“Mohamed Salah reduces hate crimes and islamophobia” says report.

Mohamed Salah has contributed to a decrease in hate crimes and islamophobia in Liverpool, according to a report from the Immigration Policy Lab (IPL).

Mohamed Salah has contributed to a decrease in hate crimes and islamophobia in Liverpool, according to a report from the Immigration Policy Lab (IPL).

Researchers – based at Stanford University and in Zurich – found the Egyptian’s excellent performances for Liverpool since joining the club in 2017, culminating in Saturday’s Champions League final triumph against Tottenham Hotspur, coincided with a marked decrease in anti-Muslim posts on Twitter.

The report, titled ‘Can Exposure to Celebrities Reduce Prejudice? The Effect of Mohamed Salah on Islamophobic Behaviors and Attitudes’ was published last month.

“We find that Merseyside county (home to Liverpool F.C.) experienced a 18.9% drop in hate crimes relative to a synthetic control, while no similar effect was found for other types of crime,” the report claimed.

“We also find that Liverpool F.C. fans halved their rates of posting anti-Muslim tweets (a drop from 7.2% to 3.4% of tweets about Muslims) relative to fans of other top-flight English soccer clubs.

“These findings suggest that positive exposure to outgroup celebrities can reveal new and humanising information about the group at large, reducing prejudiced attitudes and behaviours,” the research added.

It was found that Salah’s “charismatic” persona and incredible abilities could have helped to humanise Muslims in combination with his public declaration of his faith.

“By watching games, post-game interviews, promotional videos released by the club, and content on Salah’s social media pages, fans are exposed to rich information about Salah’s life on and off the field. Viewers see what a Muslim prayer looks like, perhaps for the first time, when Salah scores,” the authors wrote.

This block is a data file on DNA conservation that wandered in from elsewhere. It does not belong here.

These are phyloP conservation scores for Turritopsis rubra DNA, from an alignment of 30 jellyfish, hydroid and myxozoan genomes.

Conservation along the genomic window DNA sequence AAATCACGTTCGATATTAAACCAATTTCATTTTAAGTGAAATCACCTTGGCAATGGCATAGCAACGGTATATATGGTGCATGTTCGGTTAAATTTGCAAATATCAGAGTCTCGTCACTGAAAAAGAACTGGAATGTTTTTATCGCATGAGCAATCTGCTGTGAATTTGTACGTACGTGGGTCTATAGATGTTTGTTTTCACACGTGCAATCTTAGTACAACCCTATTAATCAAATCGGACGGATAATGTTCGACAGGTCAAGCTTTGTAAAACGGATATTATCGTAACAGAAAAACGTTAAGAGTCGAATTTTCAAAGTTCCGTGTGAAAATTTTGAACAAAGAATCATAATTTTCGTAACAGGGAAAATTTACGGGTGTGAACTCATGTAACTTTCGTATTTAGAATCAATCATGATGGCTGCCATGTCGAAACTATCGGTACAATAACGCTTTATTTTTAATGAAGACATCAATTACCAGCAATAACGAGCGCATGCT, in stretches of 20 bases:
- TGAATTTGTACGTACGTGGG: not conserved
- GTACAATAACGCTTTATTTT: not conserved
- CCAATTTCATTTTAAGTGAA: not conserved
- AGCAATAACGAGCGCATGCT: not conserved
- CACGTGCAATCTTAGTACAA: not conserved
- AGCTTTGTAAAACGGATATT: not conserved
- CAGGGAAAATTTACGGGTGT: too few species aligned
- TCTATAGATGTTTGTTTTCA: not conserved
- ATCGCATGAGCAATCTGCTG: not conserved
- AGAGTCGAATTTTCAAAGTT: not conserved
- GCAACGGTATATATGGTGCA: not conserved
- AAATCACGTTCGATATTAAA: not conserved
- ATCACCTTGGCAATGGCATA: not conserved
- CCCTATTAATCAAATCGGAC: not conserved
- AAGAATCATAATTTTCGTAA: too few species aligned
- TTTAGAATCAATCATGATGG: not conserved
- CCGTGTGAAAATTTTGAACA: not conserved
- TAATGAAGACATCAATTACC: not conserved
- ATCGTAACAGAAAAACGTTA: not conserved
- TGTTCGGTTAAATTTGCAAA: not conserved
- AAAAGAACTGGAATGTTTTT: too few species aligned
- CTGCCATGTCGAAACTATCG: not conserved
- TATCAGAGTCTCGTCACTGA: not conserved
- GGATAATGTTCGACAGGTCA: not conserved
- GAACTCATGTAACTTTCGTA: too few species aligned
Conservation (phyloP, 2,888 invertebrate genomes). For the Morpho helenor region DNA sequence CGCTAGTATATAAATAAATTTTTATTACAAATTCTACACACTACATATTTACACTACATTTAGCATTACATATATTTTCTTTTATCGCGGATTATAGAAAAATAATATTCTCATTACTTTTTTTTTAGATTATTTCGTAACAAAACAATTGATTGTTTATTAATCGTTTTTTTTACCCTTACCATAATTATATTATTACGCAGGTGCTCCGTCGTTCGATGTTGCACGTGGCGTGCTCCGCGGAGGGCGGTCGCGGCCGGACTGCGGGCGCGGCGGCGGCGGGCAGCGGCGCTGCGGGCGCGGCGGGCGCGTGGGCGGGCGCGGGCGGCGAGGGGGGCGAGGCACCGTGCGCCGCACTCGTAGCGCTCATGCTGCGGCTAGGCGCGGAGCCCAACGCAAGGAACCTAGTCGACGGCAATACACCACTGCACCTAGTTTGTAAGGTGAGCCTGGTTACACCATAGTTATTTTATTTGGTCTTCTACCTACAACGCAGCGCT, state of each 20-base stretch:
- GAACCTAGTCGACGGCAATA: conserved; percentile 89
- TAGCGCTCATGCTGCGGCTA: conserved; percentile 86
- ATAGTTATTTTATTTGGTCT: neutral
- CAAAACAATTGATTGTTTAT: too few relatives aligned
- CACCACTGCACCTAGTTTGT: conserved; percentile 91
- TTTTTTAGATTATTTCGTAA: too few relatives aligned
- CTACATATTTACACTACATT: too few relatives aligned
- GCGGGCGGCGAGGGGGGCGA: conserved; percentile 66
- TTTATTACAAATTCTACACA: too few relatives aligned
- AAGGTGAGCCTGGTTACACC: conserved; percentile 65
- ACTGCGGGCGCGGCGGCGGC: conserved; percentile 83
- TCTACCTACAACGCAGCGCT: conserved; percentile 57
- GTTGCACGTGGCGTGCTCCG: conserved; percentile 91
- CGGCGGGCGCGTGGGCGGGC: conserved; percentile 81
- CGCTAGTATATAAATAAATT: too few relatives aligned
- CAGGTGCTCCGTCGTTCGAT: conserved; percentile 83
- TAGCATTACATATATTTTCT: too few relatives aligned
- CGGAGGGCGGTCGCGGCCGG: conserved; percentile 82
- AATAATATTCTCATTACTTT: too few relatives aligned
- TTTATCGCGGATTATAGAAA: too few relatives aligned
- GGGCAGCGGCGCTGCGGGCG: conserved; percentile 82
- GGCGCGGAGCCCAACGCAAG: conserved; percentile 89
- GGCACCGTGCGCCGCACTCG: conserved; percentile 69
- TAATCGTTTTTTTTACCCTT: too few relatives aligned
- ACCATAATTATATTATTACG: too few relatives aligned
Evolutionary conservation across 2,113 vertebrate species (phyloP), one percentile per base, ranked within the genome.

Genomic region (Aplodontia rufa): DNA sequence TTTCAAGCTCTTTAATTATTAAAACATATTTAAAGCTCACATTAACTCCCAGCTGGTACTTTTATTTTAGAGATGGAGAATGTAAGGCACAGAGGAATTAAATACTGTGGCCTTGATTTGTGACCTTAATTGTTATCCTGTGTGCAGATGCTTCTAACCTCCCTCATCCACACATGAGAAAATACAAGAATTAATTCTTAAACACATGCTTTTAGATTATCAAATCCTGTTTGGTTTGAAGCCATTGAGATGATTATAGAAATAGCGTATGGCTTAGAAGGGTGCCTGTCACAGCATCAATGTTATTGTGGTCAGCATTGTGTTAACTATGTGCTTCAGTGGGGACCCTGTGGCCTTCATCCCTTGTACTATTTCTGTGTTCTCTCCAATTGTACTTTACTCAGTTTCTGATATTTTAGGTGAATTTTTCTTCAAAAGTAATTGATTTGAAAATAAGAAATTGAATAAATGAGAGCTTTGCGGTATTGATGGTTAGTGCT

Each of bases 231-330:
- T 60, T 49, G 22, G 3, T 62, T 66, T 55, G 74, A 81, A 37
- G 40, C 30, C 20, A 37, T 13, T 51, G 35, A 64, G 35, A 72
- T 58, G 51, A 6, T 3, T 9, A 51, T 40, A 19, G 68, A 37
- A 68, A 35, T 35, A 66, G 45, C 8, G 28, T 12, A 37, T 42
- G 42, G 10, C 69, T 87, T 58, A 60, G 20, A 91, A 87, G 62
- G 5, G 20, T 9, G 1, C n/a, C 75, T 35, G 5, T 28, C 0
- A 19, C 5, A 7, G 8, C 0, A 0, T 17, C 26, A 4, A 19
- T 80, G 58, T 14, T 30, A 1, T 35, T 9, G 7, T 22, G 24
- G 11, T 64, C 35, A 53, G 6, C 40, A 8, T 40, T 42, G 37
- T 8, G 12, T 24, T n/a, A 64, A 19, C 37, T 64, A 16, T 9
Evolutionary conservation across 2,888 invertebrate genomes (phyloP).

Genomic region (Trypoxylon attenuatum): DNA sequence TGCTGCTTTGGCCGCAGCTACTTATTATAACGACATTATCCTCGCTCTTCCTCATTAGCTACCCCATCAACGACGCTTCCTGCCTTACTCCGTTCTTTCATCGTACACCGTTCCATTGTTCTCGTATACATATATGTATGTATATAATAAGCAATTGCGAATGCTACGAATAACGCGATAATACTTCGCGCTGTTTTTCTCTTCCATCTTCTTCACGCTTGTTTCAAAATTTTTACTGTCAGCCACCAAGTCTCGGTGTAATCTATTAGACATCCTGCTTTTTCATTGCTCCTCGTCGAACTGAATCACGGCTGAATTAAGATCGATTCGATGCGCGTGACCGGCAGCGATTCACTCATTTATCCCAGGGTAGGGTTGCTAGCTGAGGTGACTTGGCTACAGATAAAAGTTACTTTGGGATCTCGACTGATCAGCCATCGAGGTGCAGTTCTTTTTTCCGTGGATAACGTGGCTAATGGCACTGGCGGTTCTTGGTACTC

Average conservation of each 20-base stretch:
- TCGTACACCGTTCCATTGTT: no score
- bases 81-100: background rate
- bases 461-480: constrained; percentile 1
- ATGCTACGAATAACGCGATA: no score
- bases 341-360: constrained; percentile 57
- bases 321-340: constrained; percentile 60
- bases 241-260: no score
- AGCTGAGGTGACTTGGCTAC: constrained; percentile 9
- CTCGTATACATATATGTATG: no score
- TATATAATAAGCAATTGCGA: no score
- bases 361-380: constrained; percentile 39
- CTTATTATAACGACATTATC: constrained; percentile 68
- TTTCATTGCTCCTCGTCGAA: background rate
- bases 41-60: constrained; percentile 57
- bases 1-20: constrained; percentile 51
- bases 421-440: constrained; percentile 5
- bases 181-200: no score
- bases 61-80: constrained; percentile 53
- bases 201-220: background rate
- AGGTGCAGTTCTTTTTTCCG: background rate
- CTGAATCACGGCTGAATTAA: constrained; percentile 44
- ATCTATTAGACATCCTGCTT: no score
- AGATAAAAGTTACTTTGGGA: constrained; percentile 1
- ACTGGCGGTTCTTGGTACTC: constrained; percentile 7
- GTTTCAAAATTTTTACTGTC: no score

It said followers of the Egyptian attacker on social media might also learn about the rhythm of Ramadan with the footballer sharing images of him breaking the fast alongside explanations.

Pro-Muslim chants referencing Salah by Liverpool fans were also used as evidence that attitudes are changing. Government reports have found that Muslims are among the most disadvantaged people in the UK.

“Few Muslims in British public life have been as open about their Muslim identity, and are as well-liked, as Salah,” the research said.

“The public image of Salah as a hero of sorts, and the resulting normalisation of some Muslim identities practices, may have dampened the appetite for harassment and violence toward the city’s Muslims,” it added.

Despite this, there was some increase in anti-Muslim comments from fans of opposition clubs.

The study analysed the data of 25 police departments, between 2015 and 2018, 15 million tweets from followers of well-known English football clubs and took in the views of 8,060 Liverpool fans.

Researchers stressed the figures were not part a wider fall in crime in Liverpool – indeed, drug and public order offences had increased.

“Overall, we interpret these results to support the hypothesis that Salah’s arrival at Liverpool FC caused a decrease in extreme acts of bigotry,” they said.

On Saturday, Salah’s second-minute penalty helped Liverpool onto Champions League glory over fellow English club Tottenham. The 26-year-old joined from AS Roma, having previously played for London club Chelsea.